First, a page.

Press Releases, 18 August 2013
Thousands of Syrian refugees have been streaming into northern Iraq today (Sunday) moving in a wave of people loaded down with their belongings.
"Authorities at the Sahela border crossing report that more than 5,000 Syrians have arrived and many more are headed to the frontier," said Claire Bourgeois, UNHCR Representative in Iraq. "UN refugee agency staff at Sahela today report what appears like a river of people coming towards the border."
"The number of people moving across the frontier today is quite significant," Bourgeois declared. "UNHCR is witnessing a major exodus from Syria over the past few days unlike anything we have witnessed entering Iraq previously."
On Saturday, more than 10,000 Syrians streamed across the Peshkhabour bridge over the Tigris River, north of the Sahela crossing, as people continued to flee areas in northern Syria stretching from northwest of Aleppo eastwards. Many refugees said they were fleeing fighting involving various armed groups and increasing tension in areas of northern Syria including Efrin, Aleppo, Hassake and Qamishly.
UNHCR estimates that more than 15,000 Syrians crossed into Iraq on Thursday and Saturday at the Peshkhabour pontoon bridge over the Tigris River.
The on-going exodus adds sharply to the number of Syrians in Iraq. Prior to Thursday some 154,000 Syrians had registered as refugees in Iraq.
UNHCR and its partners have erected shelters with plastic tarpaulins at both the Sahela and Peshkhabour crossings to protect fleeing Syrians from the sun and heat while they await transport from the border using a fleet of hundreds of vehicles organized by the International Organisation for Migration and the Kurdistan Regional Government. Together with the authorities and its NGO partners, UNHCR is distributing water and food to the new arrivals.
UNHCR has sent 37 trucks loaded with relief items and sanitary supplies including tents, mattresses, jerry cans, tarpaulins, blankets, hygienic kits, kitchen sets, stoves, water tanks, latrines, showers and electric fans to help the new arrivals.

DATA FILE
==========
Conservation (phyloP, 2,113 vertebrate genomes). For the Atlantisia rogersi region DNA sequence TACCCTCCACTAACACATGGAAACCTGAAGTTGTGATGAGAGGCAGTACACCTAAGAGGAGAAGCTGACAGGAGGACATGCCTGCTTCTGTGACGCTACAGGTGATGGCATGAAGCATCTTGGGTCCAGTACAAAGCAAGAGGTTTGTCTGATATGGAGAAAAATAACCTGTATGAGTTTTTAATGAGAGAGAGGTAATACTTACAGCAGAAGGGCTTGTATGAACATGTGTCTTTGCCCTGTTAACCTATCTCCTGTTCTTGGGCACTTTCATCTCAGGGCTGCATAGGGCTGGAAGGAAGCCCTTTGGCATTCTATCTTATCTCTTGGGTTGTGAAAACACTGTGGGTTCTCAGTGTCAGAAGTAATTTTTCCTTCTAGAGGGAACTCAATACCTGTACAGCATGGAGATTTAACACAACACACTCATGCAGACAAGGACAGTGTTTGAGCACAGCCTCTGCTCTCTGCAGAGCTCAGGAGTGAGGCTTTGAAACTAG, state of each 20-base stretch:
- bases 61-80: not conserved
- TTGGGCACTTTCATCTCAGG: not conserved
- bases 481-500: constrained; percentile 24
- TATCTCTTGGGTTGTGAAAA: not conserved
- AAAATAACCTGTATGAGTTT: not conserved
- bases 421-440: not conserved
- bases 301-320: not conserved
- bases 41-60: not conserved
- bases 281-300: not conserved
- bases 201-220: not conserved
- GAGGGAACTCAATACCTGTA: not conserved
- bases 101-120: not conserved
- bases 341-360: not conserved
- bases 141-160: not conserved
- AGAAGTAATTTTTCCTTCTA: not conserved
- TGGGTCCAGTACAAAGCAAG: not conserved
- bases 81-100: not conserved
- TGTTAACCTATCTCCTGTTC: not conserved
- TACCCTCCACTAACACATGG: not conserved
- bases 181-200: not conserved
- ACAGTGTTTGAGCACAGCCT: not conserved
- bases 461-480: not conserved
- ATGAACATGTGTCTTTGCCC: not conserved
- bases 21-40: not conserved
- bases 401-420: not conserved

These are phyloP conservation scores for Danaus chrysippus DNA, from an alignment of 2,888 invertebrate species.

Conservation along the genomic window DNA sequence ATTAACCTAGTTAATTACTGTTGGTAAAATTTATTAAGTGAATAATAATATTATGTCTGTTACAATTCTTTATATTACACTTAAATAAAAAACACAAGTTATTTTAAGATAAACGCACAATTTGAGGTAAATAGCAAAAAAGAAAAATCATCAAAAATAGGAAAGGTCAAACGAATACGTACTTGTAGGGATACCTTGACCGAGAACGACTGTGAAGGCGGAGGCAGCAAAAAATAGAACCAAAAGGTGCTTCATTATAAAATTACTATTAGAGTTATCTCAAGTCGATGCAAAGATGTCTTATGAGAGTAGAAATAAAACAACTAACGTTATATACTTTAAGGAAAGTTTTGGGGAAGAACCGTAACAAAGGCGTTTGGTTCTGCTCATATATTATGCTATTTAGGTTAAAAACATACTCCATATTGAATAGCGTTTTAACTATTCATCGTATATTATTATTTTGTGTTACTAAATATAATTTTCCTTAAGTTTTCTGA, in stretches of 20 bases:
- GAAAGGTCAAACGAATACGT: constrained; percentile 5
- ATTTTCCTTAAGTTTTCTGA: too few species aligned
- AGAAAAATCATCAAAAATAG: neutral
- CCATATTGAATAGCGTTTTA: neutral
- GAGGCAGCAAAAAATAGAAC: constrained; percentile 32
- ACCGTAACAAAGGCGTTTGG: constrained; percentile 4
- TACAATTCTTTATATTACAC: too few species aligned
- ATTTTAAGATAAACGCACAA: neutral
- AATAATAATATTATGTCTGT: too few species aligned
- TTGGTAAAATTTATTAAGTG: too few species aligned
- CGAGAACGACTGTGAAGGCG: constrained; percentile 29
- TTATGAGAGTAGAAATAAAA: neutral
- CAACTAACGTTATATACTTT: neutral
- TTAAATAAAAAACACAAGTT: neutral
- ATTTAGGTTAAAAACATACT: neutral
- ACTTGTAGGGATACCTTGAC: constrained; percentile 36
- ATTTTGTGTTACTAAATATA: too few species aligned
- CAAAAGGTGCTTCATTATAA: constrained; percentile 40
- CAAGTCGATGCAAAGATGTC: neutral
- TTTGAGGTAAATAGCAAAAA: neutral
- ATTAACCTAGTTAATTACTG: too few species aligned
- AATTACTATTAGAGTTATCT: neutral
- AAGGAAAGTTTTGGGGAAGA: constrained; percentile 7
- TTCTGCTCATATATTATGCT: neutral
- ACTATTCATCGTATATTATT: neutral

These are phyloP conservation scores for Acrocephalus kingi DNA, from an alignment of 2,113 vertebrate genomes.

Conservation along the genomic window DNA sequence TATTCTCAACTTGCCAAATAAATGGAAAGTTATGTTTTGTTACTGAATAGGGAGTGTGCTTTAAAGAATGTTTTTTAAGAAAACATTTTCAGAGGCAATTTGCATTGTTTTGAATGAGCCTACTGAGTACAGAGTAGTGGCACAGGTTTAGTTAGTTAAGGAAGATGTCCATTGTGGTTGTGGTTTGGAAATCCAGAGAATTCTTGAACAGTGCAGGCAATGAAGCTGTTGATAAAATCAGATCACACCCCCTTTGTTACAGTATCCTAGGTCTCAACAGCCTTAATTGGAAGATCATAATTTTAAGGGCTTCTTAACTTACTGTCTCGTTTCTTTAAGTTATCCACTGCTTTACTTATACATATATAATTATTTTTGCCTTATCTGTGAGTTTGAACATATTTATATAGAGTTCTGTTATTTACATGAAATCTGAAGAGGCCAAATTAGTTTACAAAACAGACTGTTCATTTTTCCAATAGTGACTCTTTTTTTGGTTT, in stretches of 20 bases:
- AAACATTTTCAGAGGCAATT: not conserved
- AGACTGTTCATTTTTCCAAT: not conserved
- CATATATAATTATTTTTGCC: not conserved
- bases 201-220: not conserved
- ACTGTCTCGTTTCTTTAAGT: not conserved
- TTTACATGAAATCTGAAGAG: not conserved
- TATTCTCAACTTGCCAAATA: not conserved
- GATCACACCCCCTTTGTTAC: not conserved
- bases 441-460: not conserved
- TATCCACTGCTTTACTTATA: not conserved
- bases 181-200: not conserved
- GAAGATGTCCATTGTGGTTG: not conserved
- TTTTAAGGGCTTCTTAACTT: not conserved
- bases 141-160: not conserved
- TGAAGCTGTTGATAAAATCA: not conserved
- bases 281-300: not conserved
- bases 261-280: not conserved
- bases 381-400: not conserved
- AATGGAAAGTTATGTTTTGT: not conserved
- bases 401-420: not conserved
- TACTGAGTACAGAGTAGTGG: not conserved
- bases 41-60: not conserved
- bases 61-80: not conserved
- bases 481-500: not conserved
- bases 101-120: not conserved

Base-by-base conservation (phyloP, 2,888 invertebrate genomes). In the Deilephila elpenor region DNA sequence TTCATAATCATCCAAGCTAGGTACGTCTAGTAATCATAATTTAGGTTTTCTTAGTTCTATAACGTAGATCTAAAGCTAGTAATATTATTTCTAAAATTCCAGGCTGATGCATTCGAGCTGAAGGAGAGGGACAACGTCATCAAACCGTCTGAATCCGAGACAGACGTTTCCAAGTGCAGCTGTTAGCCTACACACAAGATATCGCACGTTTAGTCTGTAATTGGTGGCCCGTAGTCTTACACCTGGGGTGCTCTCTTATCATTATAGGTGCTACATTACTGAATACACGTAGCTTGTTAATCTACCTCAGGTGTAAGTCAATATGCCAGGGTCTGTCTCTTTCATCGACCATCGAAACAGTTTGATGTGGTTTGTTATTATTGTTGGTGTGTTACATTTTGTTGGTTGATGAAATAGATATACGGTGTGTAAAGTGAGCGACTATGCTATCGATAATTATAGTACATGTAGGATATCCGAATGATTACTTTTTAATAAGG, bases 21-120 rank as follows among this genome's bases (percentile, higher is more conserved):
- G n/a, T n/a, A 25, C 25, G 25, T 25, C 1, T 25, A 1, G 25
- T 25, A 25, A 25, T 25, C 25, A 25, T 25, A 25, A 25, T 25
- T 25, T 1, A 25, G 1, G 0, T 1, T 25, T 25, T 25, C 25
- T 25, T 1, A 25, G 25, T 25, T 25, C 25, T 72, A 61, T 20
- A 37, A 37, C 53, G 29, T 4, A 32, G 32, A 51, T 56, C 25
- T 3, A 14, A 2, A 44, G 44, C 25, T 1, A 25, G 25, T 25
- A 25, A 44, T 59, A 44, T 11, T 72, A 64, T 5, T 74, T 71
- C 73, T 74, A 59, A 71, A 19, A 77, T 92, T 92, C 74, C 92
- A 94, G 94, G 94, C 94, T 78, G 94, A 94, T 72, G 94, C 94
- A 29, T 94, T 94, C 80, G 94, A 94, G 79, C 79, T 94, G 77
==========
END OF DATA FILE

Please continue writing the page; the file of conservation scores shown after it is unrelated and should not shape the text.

"UNHCR is grateful for the close cooperation and support of the Iraqi Government and the Kurdistan Regional Government in opening the border and assisting these new arrivals," said UNHCR's Claire Bourgeois.
Aid workers reported desperate scenes amidst the summer heat as families swarmed across the pontoon bridge at Peshkhabour on Saturday. Prior to last Thursday's arrivals, Iraq's border with Syria had been sharply regulated since mid-May, aside from some 700 Syrians who were allowed to cross on 15th July for medical reasons and to rejoin relatives.
In conjunction with regional authorities, UNHCR has opened a transit site at Kawergost town, near Khabat in Erbil Governorate. Some 7,000 Syrian refugees are currently encamped at the transit site. Some 600 tents have been erected at the transit area and a further 250 tents are planned.
Kurdish Regional Government authorities have transferred 4,000 of the new arrivals to a school in Sulemaniyah Governorate further eastwards where another temporary transit site is under construction. Others are being accommodated with relatives or in mosques.
In cooperation with the Kurdish Regional Government, UNHCR and its partners are building Darashakran camp, which is expected to begin accommodating refugees by the end of August. UNHCR built Domiz refugee camp near Dohuk, Iraq earlier this year. Domiz, originally constructed to accommodate 15,000 Syrian refugees, is currently overcrowded with more than 55,000 residents
UNHCR oversees aid to more than 1.9 million Syrian refugees in neighbouring countries.
For media inquiries: